‘Young Hellboy: The Hidden Land’: The Conskipper Review

Throughout Hellboy’s almost thirty years of publication, fans have seen many versions of “Big Red”. We have witnessed his “birth”, his teen years, his “angry young man” stage, his middle- aged and crazy phase, and even Hellboy’s “life after death”.

Through all of these iterations, we’ve haven’t had a long look at Hellboy as a “Hell-boy”… until now. Dark Horse Comics latest Hellboy series Young Hellboy: The Hidden Land (written by creator Mike Mignola and Tom Sniegoski with art by Craig Rousseau) explores the relationship between Professor Bruttenholm and his quasi-son via a roller coaster ride of action, monsters, and mystery.

The action starts almost immediately in issue one with a plane ride gone wrong and an unexpected “landing” near a mysterious, fog-covered island. The interaction between Bruttenholm and Hellboy are touching, and at the same time subtle, since there is virtually no time for the pair to get better acquainted in the face of the constant, varied threats they face. The breakneck pacing of the first issue sweeps the reader along through a number of different set pieces and you can almost feel the whoosh of air in your face, but it never feels rushed or forced; it instead feels like pure escapist fun. Mignola and Sniegoski’s scripting captures the protective nature of Bruttenholm and the most wide-eyed, innocent Hellboy we have ever seen, supporting, but never getting in the way of the action.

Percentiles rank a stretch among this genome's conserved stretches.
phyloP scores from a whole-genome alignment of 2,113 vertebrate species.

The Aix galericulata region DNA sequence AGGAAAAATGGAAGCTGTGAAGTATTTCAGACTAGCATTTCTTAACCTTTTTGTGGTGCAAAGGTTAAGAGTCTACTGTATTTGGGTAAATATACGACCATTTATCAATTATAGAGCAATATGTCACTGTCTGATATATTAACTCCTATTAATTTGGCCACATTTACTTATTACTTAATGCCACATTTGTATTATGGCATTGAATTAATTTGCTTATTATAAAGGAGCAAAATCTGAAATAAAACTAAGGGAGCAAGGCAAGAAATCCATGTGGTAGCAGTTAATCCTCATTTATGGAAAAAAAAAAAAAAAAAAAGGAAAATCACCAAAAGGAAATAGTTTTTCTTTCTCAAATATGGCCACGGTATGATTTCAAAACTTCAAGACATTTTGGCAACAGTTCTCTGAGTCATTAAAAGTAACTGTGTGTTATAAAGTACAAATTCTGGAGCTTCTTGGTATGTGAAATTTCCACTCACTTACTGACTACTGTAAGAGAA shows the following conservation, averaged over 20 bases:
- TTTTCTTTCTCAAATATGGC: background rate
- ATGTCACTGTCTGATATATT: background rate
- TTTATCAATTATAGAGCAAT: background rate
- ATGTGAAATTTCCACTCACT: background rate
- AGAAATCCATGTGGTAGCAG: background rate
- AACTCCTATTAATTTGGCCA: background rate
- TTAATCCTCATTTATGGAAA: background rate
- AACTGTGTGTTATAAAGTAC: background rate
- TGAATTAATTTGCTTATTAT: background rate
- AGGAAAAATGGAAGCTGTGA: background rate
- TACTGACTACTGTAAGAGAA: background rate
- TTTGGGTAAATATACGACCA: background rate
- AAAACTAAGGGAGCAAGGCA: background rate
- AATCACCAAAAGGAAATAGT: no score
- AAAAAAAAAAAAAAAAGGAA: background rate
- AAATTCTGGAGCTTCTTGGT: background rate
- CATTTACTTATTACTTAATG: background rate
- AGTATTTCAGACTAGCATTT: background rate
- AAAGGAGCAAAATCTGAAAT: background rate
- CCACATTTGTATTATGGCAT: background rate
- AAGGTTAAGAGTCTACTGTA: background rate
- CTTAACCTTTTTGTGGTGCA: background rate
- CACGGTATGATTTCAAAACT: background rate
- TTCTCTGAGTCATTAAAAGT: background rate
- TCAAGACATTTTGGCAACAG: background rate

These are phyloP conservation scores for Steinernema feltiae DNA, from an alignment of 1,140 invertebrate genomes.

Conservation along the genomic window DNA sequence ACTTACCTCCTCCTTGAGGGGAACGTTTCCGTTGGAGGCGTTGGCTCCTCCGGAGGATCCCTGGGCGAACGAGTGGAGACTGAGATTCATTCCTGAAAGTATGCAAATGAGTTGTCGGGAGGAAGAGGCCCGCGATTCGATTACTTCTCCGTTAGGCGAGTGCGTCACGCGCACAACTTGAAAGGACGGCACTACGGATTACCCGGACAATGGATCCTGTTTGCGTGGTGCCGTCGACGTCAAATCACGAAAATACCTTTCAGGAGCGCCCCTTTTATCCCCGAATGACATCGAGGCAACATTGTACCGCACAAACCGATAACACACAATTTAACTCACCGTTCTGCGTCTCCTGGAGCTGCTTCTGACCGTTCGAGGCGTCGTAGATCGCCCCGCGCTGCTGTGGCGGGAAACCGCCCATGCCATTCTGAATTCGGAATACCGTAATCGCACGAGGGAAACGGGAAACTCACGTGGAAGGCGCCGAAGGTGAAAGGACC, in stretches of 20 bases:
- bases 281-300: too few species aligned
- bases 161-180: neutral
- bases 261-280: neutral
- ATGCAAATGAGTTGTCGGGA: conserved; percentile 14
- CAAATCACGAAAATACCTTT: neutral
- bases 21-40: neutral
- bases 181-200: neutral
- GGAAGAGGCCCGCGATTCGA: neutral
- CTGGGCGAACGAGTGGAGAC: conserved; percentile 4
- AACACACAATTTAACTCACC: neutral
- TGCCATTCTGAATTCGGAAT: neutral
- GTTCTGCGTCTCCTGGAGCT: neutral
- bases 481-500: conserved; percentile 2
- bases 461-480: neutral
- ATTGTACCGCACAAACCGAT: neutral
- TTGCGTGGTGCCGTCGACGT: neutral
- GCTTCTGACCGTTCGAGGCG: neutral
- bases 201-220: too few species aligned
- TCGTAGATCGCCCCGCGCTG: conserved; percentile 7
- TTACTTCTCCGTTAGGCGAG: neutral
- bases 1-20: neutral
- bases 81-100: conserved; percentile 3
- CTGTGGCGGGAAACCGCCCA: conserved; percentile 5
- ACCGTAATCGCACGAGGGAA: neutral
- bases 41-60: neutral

Craig Rousseau’s art style is perfect for Young Hellboy. Based on his previous work on DC’s Impulse and even Disney’s Kim Possible, Rousseau’s expressive faces and the fluidity of movement helps drive the action and excitement. The artist also does this through his use of large panels on each page (3-5 panels in most cases) primarily filled with close-ups of Hellboy, Bruttenholm, and a variety of creatures, which add to the story’s sense of adventure and the reader’s investment in the characters and their plight. These large panels also allows Dave Stewart’s colors to pop out even more than usual, especially when the red face of Hellboy fills the majority of the page.

Young Hellboy: The Hidden Land is a love note to Mignola’s characters and the pulp storytelling that initially inspired the original Hellboy tales. It is the type of comic that flies by as you read it, and leaves you wanting more (something we could all use more of right now).

Young Hellboy: The Hidden Land #1 will be available on February 17 at finer comic book shops everywhere.

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